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How Did Americans Feel About Incarcerating German POW's in W. W. II on US Soil?

As news of Guantanamo Bay filters through the media, torture, fear and human rights are common themes. Conservative pundits speak out, asserting average Americans are afraid the detainees will devastate America again if released. Human rights groups all over the world have been calling for the end of abuse by the United States, and the CIA recently stated that torture does not yield “significant leads,” according to the Washington Post.

But, to steal a scene from the novel, Summer of My German Soldier, during WWII many German POWs were not fenced in or shackled up, but were allowed out for farming duties and leisure time, and often developed relationships with their guards and the families they worked with.

“The Germans were utilized,” said Arnold Krammer, a history professor at the University of Texas A&M. With the American labor force moving toward the industrialized cities, the German prisoners took up the “agricultural gap” left behind.

The camps, first established at the beginning of the war, were located in the southern United States. Krammer said this was because the Geneva Convention stipulated that wherever the enemy was captured, he was to be held in a similar climate. Many German POWs were captured in Africa; the South was a comparable climate. Also, Krammer added that southerners were seen as “patriotic,” and willing to give up their land for country. By the end of the war, almost every state in the Union had a POW camp: 550 camps holding almost 400,000 prisoners. The Germans had about 90,000 American prisoners.

The biggest difference, explained Krammer, is the ‘Gitmo’ prison is covered by a completely different set of rules than the WWII camps.

The WWII camps that held POWs were run under the Geneva Convention (1929 version), which, among many articles, provided that prisoners must be allowed a certain amount of space, air, and other personal freedoms.

Guantanamo Bay, in contrast, was not governed by the rules of the Geneva Convention for many years. In 2001, President George W. Bush signed an executive order that the U.S. military may lawfully detain any non-citizen involved in international terrorism. The Bush administration claimed that these terrorist suspects -- unlawful combatants who operated without a uniform -- were not protected by the Geneva Convention. That is, they were not recognized as lawful soldiers.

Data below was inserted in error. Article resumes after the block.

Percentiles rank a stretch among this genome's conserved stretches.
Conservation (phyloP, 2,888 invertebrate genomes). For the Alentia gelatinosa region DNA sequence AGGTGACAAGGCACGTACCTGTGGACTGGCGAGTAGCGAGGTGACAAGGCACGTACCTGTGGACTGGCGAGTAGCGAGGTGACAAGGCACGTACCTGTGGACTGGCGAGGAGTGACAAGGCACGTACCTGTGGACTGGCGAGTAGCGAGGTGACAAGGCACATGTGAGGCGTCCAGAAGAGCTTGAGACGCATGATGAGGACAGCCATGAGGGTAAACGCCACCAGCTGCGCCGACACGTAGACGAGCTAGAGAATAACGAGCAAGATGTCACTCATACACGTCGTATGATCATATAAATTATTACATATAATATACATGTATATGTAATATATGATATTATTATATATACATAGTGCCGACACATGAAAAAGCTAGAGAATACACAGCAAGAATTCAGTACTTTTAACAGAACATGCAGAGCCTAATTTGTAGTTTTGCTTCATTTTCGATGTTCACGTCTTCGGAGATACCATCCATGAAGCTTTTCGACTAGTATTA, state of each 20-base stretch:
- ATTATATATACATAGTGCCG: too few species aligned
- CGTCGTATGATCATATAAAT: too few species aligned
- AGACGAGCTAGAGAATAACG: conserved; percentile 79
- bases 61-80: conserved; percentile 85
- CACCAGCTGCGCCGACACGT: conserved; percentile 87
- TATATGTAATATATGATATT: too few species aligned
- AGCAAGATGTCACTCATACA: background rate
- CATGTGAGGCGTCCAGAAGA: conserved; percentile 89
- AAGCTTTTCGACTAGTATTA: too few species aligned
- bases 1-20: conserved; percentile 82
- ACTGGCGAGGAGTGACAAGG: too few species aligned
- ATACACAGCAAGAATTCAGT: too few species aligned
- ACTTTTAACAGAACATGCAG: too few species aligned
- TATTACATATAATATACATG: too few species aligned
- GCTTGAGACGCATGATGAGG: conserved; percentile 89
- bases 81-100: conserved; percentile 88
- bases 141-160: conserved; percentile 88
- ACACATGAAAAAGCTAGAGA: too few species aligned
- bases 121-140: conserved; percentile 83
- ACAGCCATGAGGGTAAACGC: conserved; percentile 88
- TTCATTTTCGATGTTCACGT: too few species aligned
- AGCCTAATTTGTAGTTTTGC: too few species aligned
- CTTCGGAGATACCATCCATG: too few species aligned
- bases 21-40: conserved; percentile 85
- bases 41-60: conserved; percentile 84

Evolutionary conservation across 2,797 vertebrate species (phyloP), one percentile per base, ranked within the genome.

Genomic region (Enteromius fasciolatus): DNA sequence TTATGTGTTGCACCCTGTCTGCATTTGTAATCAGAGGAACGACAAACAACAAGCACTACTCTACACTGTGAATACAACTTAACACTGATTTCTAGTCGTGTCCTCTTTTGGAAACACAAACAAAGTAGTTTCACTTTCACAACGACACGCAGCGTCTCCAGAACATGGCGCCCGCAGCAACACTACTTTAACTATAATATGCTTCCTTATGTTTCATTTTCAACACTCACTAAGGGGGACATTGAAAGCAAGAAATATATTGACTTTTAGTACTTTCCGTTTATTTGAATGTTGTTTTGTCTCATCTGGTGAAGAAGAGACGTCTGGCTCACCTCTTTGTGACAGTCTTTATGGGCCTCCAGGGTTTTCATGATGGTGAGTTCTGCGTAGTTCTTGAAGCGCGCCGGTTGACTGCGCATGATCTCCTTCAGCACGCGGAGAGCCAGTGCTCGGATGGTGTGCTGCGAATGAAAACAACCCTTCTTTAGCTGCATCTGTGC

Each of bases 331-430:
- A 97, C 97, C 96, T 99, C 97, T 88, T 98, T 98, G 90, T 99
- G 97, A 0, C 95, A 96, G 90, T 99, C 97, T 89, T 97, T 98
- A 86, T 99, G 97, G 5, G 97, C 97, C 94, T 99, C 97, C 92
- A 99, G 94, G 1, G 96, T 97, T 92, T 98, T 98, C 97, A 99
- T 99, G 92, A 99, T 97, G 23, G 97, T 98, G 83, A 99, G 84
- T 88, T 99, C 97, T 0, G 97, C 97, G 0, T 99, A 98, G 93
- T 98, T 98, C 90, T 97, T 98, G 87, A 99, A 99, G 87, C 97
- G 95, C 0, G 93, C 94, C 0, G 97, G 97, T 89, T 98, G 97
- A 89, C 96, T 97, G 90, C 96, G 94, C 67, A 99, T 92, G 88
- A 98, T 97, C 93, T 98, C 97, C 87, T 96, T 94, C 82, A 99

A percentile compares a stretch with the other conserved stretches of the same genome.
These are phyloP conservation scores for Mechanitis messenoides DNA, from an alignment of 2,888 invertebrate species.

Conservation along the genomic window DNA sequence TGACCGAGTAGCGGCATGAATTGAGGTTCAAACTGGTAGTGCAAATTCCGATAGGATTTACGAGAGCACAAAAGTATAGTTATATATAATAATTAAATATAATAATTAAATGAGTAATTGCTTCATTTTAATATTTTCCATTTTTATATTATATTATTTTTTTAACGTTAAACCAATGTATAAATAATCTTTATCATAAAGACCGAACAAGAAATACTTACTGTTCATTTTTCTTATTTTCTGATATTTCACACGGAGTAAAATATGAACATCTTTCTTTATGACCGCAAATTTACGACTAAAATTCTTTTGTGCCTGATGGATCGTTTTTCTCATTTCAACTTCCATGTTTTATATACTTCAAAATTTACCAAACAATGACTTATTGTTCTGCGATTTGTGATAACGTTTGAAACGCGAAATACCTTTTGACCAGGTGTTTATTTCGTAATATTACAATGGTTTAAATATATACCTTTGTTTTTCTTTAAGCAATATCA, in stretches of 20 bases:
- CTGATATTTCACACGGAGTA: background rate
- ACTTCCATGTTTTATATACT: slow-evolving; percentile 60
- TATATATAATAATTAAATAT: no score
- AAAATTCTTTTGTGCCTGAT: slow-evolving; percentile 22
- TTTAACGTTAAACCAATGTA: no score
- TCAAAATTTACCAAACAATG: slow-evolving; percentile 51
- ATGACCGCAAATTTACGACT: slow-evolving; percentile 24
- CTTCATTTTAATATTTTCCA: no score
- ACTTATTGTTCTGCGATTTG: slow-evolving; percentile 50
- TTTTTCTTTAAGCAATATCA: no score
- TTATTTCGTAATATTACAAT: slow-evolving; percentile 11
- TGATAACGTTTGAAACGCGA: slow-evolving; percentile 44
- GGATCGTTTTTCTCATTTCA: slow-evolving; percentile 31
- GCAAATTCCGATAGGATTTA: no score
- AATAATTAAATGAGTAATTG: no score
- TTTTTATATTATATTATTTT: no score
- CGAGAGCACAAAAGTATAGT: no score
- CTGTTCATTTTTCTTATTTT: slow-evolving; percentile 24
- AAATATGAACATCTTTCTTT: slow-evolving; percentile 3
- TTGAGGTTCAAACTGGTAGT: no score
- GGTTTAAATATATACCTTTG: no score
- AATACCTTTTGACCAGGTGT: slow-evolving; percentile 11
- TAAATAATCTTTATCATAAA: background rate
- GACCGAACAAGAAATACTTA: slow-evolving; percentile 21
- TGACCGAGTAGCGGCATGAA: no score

Nearly 70 years ago it was America’s policy to treat prisoners as humanely as possible; how the United States treated the Germans, we hoped, would be how the Germans would treat Americans. US officials encouraged prisoners to write home and tell their families (and subsequently the government) how they were being treated. The camps had routine inspections from the Swiss and the Red Cross. Prisoners received three regular meals and were given alcohol (much to the grumbling of some American citizens). "And we were decent people. We would have done it anyway,” Krammer said.

The belief in the necessity of setting an example has changed. Detainees at Guantanamo Bay have alleged they have been tortured: deprived of sleep, shackled to the floor for more than 24 hours, left without food or water, and waterboarded. The FBI released memos detailing the abuse agents saw in 2004.

The United States government has taken steps to make amends. In 2006, the U.S. Supreme Court ruled suspects at Guantanamo Bay are in fact entitled to minimal protections under the Geneva Convention. They cannot be humiliated or degraded. They have a right to a habeas corpus hearing. Soon after being sworn in, President Obama signed another executive order closing Guantanamo Bay prison in one year. By the end of August, President Obama secured commitments from six European Union countries to take Guantanamo Bay detainees. So far, 80 prisoners have been cleared for release to these countries. A Gallup Poll in June found that three-fourths of Americans oppose closing Guantanamo and two-thirds oppose relocating the prisoners to facilities on U.S. soil.

“Before, we set the example. Now we’re trying to find a way out,” Krammer said.